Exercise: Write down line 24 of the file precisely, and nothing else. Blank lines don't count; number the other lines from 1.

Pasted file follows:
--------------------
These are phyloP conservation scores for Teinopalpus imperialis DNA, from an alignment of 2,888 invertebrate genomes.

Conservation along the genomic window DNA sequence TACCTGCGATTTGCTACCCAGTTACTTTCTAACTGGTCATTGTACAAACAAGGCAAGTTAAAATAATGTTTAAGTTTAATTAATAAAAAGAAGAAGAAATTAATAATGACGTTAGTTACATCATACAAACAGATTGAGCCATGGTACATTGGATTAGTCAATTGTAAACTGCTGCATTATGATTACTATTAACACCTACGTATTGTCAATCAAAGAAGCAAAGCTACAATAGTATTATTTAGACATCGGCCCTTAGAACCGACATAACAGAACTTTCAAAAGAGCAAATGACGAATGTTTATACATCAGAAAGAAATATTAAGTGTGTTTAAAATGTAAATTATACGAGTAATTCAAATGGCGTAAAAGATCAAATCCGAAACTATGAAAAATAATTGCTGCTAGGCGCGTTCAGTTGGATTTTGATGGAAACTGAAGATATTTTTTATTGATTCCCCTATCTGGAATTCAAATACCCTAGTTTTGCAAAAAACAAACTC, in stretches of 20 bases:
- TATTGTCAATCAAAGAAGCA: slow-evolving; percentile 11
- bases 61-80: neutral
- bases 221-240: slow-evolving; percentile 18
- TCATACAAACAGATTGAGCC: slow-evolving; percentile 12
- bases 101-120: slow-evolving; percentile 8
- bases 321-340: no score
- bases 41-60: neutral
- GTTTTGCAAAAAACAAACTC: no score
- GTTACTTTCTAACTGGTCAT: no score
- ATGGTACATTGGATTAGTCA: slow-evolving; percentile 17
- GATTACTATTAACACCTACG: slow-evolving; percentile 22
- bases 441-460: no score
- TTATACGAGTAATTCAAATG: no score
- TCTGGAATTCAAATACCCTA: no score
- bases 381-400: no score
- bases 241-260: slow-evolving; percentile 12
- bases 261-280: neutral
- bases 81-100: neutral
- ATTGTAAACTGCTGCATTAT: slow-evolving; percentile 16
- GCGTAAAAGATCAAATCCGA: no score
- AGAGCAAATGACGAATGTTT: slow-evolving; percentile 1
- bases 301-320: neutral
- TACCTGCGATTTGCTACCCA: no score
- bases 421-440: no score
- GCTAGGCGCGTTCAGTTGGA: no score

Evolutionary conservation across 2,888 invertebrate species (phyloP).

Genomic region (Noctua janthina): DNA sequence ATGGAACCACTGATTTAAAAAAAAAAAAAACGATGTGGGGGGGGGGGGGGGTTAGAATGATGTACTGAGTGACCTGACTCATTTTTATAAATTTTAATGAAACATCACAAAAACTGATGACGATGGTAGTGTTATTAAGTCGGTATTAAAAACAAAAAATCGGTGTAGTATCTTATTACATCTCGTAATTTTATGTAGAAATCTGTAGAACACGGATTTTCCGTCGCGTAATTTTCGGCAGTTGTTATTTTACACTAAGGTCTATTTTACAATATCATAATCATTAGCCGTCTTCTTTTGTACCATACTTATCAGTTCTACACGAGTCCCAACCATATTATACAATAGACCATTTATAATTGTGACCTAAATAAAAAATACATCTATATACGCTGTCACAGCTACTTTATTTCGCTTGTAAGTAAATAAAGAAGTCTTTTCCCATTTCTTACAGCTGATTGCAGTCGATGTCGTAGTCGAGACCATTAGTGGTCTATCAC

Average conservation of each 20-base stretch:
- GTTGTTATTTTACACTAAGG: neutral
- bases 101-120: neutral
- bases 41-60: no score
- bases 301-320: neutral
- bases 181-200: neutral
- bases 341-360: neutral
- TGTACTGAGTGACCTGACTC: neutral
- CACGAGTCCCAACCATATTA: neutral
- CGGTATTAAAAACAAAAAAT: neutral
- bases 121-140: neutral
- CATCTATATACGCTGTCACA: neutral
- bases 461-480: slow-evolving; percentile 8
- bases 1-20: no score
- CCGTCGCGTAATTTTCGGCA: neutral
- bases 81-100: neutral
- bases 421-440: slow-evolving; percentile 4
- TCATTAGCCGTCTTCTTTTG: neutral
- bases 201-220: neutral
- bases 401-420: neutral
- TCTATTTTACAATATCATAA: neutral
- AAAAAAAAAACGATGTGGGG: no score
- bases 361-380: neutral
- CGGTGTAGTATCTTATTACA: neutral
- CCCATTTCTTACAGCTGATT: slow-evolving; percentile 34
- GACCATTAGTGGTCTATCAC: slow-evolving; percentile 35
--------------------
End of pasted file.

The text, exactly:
- bases 301-320: neutral